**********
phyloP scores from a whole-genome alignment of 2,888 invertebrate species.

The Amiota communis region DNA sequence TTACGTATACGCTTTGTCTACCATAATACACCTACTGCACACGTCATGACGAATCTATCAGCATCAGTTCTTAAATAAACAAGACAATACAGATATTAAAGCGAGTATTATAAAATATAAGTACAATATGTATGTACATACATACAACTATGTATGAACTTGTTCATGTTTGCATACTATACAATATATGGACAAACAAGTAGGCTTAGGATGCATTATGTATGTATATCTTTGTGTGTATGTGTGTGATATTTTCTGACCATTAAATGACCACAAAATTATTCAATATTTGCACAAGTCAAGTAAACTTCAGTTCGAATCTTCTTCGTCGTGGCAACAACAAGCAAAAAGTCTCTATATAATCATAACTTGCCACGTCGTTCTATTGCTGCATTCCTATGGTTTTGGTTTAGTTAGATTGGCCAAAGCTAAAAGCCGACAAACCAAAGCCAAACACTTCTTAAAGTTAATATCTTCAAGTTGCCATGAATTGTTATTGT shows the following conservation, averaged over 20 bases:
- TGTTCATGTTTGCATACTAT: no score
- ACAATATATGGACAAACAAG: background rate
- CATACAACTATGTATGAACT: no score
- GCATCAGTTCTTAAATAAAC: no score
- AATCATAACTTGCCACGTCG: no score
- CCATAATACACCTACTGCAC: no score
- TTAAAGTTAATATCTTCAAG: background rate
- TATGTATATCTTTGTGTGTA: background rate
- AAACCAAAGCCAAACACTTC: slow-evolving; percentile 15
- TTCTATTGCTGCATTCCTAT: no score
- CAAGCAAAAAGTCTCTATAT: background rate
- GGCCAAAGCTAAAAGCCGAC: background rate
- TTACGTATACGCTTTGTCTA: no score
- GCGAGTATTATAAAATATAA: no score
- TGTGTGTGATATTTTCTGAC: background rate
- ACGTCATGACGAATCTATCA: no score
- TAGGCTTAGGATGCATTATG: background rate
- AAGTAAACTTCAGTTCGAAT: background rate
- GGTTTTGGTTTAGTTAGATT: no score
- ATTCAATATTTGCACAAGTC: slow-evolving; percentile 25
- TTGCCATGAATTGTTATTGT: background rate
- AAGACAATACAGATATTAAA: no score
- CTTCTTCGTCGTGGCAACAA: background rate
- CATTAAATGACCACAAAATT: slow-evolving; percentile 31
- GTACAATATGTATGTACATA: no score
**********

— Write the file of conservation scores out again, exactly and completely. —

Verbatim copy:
phyloP scores from a whole-genome alignment of 2,888 invertebrate species.

The Amiota communis region DNA sequence TTACGTATACGCTTTGTCTACCATAATACACCTACTGCACACGTCATGACGAATCTATCAGCATCAGTTCTTAAATAAACAAGACAATACAGATATTAAAGCGAGTATTATAAAATATAAGTACAATATGTATGTACATACATACAACTATGTATGAACTTGTTCATGTTTGCATACTATACAATATATGGACAAACAAGTAGGCTTAGGATGCATTATGTATGTATATCTTTGTGTGTATGTGTGTGATATTTTCTGACCATTAAATGACCACAAAATTATTCAATATTTGCACAAGTCAAGTAAACTTCAGTTCGAATCTTCTTCGTCGTGGCAACAACAAGCAAAAAGTCTCTATATAATCATAACTTGCCACGTCGTTCTATTGCTGCATTCCTATGGTTTTGGTTTAGTTAGATTGGCCAAAGCTAAAAGCCGACAAACCAAAGCCAAACACTTCTTAAAGTTAATATCTTCAAGTTGCCATGAATTGTTATTGT shows the following conservation, averaged over 20 bases:
- TGTTCATGTTTGCATACTAT: no score
- ACAATATATGGACAAACAAG: background rate
- CATACAACTATGTATGAACT: no score
- GCATCAGTTCTTAAATAAAC: no score
- AATCATAACTTGCCACGTCG: no score
- CCATAATACACCTACTGCAC: no score
- TTAAAGTTAATATCTTCAAG: background rate
- TATGTATATCTTTGTGTGTA: background rate
- AAACCAAAGCCAAACACTTC: slow-evolving; percentile 15
- TTCTATTGCTGCATTCCTAT: no score
- CAAGCAAAAAGTCTCTATAT: background rate
- GGCCAAAGCTAAAAGCCGAC: background rate
- TTACGTATACGCTTTGTCTA: no score
- GCGAGTATTATAAAATATAA: no score
- TGTGTGTGATATTTTCTGAC: background rate
- ACGTCATGACGAATCTATCA: no score
- TAGGCTTAGGATGCATTATG: background rate
- AAGTAAACTTCAGTTCGAAT: background rate
- GGTTTTGGTTTAGTTAGATT: no score
- ATTCAATATTTGCACAAGTC: slow-evolving; percentile 25
- TTGCCATGAATTGTTATTGT: background rate
- AAGACAATACAGATATTAAA: no score
- CTTCTTCGTCGTGGCAACAA: background rate
- CATTAAATGACCACAAAATT: slow-evolving; percentile 31
- GTACAATATGTATGTACATA: no score